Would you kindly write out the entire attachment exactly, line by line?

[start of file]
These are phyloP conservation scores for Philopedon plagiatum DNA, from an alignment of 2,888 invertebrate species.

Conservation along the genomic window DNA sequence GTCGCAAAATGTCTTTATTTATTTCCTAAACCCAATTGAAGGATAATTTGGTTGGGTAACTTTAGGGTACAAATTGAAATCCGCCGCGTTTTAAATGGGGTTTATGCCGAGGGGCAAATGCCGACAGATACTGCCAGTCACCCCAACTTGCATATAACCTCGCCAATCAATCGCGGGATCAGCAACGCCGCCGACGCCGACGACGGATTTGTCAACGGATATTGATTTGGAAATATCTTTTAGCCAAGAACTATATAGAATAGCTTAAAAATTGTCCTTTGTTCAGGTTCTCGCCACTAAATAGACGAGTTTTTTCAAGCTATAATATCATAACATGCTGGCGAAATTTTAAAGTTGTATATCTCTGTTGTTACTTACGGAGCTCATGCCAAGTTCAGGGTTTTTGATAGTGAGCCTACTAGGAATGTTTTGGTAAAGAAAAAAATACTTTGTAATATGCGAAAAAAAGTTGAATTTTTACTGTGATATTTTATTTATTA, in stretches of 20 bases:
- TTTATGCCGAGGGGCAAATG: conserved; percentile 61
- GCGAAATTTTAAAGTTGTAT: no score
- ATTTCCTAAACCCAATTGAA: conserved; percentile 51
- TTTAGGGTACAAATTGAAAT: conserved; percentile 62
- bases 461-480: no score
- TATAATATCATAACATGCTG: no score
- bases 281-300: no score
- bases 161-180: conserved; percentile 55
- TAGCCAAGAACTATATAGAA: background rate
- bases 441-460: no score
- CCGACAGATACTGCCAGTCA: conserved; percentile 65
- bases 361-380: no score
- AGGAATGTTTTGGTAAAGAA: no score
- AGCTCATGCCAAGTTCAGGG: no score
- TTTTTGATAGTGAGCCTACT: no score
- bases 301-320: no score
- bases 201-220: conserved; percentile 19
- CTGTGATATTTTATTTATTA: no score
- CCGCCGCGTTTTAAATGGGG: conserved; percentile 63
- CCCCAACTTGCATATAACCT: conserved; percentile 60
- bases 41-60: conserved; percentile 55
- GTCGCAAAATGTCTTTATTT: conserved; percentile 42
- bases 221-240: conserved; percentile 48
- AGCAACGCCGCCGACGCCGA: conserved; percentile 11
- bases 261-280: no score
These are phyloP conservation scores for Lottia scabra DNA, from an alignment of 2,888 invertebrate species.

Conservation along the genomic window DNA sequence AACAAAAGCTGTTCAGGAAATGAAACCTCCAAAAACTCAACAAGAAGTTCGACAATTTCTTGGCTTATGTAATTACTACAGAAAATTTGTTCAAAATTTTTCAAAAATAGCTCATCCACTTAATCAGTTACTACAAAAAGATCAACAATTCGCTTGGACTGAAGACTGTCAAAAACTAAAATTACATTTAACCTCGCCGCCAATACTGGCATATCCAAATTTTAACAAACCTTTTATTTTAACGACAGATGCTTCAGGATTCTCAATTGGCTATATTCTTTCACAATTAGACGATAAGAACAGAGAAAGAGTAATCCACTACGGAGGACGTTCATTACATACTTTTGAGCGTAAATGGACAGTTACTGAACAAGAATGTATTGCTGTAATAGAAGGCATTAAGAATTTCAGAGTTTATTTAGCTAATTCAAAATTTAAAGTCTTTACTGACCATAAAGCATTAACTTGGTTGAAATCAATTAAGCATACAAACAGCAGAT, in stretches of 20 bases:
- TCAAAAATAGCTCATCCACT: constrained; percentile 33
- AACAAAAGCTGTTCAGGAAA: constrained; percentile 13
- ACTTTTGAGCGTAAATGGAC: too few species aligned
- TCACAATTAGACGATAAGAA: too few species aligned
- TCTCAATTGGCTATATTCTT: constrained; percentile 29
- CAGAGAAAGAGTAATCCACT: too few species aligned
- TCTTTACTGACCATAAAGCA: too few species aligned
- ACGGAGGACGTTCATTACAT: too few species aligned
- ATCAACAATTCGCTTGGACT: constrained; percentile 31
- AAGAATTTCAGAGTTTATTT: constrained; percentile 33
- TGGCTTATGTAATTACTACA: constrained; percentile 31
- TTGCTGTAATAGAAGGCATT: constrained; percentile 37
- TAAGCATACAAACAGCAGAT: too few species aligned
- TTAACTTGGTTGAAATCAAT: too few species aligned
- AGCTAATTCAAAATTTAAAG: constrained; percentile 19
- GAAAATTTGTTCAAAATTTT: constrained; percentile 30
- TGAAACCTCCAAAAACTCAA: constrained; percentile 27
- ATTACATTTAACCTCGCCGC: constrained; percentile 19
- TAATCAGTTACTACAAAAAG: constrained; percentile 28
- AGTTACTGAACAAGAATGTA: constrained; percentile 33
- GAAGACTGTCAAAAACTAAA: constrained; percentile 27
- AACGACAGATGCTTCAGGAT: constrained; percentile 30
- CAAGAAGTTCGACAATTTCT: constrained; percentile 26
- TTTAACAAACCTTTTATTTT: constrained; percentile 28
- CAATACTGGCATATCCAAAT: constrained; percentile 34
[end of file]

These are phyloP conservation scores for Philopedon plagiatum DNA, from an alignment of 2,888 invertebrate species.

Conservation along the genomic window DNA sequence GTCGCAAAATGTCTTTATTTATTTCCTAAACCCAATTGAAGGATAATTTGGTTGGGTAACTTTAGGGTACAAATTGAAATCCGCCGCGTTTTAAATGGGGTTTATGCCGAGGGGCAAATGCCGACAGATACTGCCAGTCACCCCAACTTGCATATAACCTCGCCAATCAATCGCGGGATCAGCAACGCCGCCGACGCCGACGACGGATTTGTCAACGGATATTGATTTGGAAATATCTTTTAGCCAAGAACTATATAGAATAGCTTAAAAATTGTCCTTTGTTCAGGTTCTCGCCACTAAATAGACGAGTTTTTTCAAGCTATAATATCATAACATGCTGGCGAAATTTTAAAGTTGTATATCTCTGTTGTTACTTACGGAGCTCATGCCAAGTTCAGGGTTTTTGATAGTGAGCCTACTAGGAATGTTTTGGTAAAGAAAAAAATACTTTGTAATATGCGAAAAAAAGTTGAATTTTTACTGTGATATTTTATTTATTA, in stretches of 20 bases:
- TTTATGCCGAGGGGCAAATG: conserved; percentile 61
- GCGAAATTTTAAAGTTGTAT: no score
- ATTTCCTAAACCCAATTGAA: conserved; percentile 51
- TTTAGGGTACAAATTGAAAT: conserved; percentile 62
- bases 461-480: no score
- TATAATATCATAACATGCTG: no score
- bases 281-300: no score
- bases 161-180: conserved; percentile 55
- TAGCCAAGAACTATATAGAA: background rate
- bases 441-460: no score
- CCGACAGATACTGCCAGTCA: conserved; percentile 65
- bases 361-380: no score
- AGGAATGTTTTGGTAAAGAA: no score
- AGCTCATGCCAAGTTCAGGG: no score
- TTTTTGATAGTGAGCCTACT: no score
- bases 301-320: no score
- bases 201-220: conserved; percentile 19
- CTGTGATATTTTATTTATTA: no score
- CCGCCGCGTTTTAAATGGGG: conserved; percentile 63
- CCCCAACTTGCATATAACCT: conserved; percentile 60
- bases 41-60: conserved; percentile 55
- GTCGCAAAATGTCTTTATTT: conserved; percentile 42
- bases 221-240: conserved; percentile 48
- AGCAACGCCGCCGACGCCGA: conserved; percentile 11
- bases 261-280: no score
These are phyloP conservation scores for Lottia scabra DNA, from an alignment of 2,888 invertebrate species.

Conservation along the genomic window DNA sequence AACAAAAGCTGTTCAGGAAATGAAACCTCCAAAAACTCAACAAGAAGTTCGACAATTTCTTGGCTTATGTAATTACTACAGAAAATTTGTTCAAAATTTTTCAAAAATAGCTCATCCACTTAATCAGTTACTACAAAAAGATCAACAATTCGCTTGGACTGAAGACTGTCAAAAACTAAAATTACATTTAACCTCGCCGCCAATACTGGCATATCCAAATTTTAACAAACCTTTTATTTTAACGACAGATGCTTCAGGATTCTCAATTGGCTATATTCTTTCACAATTAGACGATAAGAACAGAGAAAGAGTAATCCACTACGGAGGACGTTCATTACATACTTTTGAGCGTAAATGGACAGTTACTGAACAAGAATGTATTGCTGTAATAGAAGGCATTAAGAATTTCAGAGTTTATTTAGCTAATTCAAAATTTAAAGTCTTTACTGACCATAAAGCATTAACTTGGTTGAAATCAATTAAGCATACAAACAGCAGAT, in stretches of 20 bases:
- TCAAAAATAGCTCATCCACT: constrained; percentile 33
- AACAAAAGCTGTTCAGGAAA: constrained; percentile 13
- ACTTTTGAGCGTAAATGGAC: too few species aligned
- TCACAATTAGACGATAAGAA: too few species aligned
- TCTCAATTGGCTATATTCTT: constrained; percentile 29
- CAGAGAAAGAGTAATCCACT: too few species aligned
- TCTTTACTGACCATAAAGCA: too few species aligned
- ACGGAGGACGTTCATTACAT: too few species aligned
- ATCAACAATTCGCTTGGACT: constrained; percentile 31
- AAGAATTTCAGAGTTTATTT: constrained; percentile 33
- TGGCTTATGTAATTACTACA: constrained; percentile 31
- TTGCTGTAATAGAAGGCATT: constrained; percentile 37
- TAAGCATACAAACAGCAGAT: too few species aligned
- TTAACTTGGTTGAAATCAAT: too few species aligned
- AGCTAATTCAAAATTTAAAG: constrained; percentile 19
- GAAAATTTGTTCAAAATTTT: constrained; percentile 30
- TGAAACCTCCAAAAACTCAA: constrained; percentile 27
- ATTACATTTAACCTCGCCGC: constrained; percentile 19
- TAATCAGTTACTACAAAAAG: constrained; percentile 28
- AGTTACTGAACAAGAATGTA: constrained; percentile 33
- GAAGACTGTCAAAAACTAAA: constrained; percentile 27
- AACGACAGATGCTTCAGGAT: constrained; percentile 30
- CAAGAAGTTCGACAATTTCT: constrained; percentile 26
- TTTAACAAACCTTTTATTTT: constrained; percentile 28
- CAATACTGGCATATCCAAAT: constrained; percentile 34